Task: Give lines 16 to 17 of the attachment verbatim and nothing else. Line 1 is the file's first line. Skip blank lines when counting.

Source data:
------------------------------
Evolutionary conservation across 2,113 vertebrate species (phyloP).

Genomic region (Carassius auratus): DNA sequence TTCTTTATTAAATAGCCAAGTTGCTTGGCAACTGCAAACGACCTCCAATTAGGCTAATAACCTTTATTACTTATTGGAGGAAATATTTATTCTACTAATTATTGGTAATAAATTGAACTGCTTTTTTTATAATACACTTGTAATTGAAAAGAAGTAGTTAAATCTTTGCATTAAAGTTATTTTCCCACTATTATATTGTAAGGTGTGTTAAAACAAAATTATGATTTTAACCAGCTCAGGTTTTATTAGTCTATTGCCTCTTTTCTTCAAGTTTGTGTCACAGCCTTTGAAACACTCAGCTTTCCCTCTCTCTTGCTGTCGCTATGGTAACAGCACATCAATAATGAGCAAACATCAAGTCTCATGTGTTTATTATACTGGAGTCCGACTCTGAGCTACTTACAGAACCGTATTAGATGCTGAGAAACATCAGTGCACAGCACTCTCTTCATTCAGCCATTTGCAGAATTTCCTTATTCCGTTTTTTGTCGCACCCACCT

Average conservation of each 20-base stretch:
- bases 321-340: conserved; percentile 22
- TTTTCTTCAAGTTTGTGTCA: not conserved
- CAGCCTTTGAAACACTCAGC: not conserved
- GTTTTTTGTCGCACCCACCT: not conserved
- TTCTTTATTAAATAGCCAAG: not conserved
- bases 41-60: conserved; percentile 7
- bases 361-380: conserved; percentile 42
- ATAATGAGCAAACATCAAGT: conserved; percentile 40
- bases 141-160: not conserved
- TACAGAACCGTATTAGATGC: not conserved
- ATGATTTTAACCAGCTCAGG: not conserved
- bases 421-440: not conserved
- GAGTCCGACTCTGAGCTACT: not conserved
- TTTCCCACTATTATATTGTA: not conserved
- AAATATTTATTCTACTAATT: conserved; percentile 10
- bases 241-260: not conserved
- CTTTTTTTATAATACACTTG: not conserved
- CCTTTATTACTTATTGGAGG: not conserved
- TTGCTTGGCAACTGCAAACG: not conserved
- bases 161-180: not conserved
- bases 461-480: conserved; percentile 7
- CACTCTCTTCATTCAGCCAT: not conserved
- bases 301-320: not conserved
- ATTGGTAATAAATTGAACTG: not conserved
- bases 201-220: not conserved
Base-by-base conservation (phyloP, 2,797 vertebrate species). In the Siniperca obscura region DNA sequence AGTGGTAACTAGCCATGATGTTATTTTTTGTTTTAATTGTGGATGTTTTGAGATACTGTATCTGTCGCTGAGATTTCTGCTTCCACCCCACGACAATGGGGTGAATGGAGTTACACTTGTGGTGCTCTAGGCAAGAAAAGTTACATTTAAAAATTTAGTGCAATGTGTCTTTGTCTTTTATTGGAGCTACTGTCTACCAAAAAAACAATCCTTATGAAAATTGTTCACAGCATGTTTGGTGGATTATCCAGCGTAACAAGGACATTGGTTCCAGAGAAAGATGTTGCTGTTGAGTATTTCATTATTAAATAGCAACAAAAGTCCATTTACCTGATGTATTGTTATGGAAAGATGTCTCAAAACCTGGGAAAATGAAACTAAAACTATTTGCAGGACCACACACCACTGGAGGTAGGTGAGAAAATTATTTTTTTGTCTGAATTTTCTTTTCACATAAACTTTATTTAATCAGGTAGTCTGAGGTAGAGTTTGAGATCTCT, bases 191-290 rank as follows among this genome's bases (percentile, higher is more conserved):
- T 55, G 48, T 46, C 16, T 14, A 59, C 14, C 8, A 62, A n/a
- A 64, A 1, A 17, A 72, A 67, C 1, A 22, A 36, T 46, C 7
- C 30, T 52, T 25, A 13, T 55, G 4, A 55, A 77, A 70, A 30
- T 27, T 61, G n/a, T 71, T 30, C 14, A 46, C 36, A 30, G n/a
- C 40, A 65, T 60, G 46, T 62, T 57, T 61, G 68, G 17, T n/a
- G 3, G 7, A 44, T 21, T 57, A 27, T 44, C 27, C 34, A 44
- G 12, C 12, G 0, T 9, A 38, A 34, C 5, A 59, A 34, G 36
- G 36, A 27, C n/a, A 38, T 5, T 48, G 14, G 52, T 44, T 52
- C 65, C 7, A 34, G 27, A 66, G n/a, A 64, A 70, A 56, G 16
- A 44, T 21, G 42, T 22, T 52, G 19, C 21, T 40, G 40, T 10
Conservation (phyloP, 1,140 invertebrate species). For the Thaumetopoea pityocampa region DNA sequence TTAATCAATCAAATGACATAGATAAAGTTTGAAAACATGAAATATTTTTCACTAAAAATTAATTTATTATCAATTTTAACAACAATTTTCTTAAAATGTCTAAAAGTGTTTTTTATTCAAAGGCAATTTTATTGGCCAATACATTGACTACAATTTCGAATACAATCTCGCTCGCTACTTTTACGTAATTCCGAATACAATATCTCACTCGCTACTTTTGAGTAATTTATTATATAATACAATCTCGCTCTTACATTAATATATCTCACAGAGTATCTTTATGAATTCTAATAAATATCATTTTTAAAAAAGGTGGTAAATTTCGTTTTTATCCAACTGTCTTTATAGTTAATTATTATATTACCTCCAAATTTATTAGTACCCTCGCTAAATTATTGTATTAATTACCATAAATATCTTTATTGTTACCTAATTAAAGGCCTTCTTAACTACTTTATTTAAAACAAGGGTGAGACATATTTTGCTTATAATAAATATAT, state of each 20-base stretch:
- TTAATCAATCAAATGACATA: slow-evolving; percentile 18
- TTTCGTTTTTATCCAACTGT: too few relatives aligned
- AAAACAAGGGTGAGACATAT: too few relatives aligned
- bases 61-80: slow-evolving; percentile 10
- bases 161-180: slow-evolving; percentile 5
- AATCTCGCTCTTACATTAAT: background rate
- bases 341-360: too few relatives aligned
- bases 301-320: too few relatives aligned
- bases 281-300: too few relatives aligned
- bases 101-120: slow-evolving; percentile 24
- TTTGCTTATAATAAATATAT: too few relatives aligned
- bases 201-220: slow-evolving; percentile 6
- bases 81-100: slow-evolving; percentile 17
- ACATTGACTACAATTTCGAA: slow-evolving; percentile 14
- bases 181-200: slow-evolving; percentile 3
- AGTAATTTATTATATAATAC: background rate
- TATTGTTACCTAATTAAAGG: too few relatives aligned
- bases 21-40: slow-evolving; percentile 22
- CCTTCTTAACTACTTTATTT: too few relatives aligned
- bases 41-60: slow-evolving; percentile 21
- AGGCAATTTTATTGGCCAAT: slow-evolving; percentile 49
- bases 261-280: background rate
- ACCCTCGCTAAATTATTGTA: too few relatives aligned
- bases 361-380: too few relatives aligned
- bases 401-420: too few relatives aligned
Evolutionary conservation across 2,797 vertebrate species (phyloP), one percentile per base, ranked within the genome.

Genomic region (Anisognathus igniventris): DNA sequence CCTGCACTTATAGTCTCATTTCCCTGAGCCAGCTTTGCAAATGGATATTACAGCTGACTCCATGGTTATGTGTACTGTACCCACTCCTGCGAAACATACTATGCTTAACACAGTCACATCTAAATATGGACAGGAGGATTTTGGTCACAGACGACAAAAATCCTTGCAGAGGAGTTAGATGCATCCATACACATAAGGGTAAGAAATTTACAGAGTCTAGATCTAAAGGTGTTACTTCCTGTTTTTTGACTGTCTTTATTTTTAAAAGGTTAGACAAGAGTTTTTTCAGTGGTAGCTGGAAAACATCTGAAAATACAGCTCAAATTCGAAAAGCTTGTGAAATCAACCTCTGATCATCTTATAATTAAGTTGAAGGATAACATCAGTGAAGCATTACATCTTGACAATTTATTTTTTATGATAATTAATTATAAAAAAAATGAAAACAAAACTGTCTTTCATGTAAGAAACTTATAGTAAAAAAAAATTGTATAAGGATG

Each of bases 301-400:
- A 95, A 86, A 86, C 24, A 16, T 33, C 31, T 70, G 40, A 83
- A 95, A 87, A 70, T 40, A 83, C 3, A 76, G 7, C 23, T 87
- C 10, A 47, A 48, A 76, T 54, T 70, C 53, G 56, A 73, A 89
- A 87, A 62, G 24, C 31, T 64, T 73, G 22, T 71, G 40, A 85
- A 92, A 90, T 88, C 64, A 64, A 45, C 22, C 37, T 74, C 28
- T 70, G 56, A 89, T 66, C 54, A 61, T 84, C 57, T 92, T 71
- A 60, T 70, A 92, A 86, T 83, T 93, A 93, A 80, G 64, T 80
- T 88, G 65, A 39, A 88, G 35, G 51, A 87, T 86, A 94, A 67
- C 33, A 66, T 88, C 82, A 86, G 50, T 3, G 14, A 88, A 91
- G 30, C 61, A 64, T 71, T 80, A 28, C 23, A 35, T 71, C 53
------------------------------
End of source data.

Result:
- GAGTCCGACTCTGAGCTACT: not conserved
- TTTCCCACTATTATATTGTA: not conserved